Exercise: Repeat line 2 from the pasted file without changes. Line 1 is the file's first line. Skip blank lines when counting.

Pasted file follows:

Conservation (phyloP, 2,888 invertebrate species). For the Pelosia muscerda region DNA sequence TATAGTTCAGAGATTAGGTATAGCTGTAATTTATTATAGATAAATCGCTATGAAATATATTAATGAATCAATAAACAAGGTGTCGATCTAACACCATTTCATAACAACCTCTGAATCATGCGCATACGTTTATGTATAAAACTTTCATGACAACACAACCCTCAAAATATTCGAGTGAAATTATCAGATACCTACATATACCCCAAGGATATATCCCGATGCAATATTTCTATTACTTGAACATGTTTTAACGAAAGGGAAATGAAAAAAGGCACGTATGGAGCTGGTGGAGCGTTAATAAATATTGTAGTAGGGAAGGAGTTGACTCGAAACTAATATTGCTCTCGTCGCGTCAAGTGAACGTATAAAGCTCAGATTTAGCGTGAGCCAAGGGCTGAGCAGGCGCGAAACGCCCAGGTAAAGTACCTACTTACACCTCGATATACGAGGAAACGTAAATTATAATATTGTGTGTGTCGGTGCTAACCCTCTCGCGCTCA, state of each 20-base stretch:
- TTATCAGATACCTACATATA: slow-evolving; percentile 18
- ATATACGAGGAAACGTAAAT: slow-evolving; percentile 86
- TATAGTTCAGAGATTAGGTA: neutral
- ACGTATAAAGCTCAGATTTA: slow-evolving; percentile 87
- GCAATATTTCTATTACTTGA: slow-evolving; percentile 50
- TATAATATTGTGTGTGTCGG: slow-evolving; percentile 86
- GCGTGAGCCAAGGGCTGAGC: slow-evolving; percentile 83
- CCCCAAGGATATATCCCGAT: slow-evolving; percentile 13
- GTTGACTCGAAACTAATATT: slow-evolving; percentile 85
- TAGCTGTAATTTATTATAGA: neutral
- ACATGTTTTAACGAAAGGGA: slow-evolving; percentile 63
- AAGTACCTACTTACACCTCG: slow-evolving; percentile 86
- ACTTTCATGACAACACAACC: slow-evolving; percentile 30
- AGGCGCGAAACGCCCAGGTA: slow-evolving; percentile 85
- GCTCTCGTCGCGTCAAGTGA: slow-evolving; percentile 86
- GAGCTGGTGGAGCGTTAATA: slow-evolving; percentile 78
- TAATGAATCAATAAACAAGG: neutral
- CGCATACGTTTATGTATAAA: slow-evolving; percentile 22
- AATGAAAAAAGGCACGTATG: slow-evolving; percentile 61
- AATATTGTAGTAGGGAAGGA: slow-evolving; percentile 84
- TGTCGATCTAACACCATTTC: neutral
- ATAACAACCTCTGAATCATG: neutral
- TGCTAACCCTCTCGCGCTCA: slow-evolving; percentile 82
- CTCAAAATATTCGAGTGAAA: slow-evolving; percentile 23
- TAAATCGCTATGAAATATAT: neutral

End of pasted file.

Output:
- TTATCAGATACCTACATATA: slow-evolving; percentile 18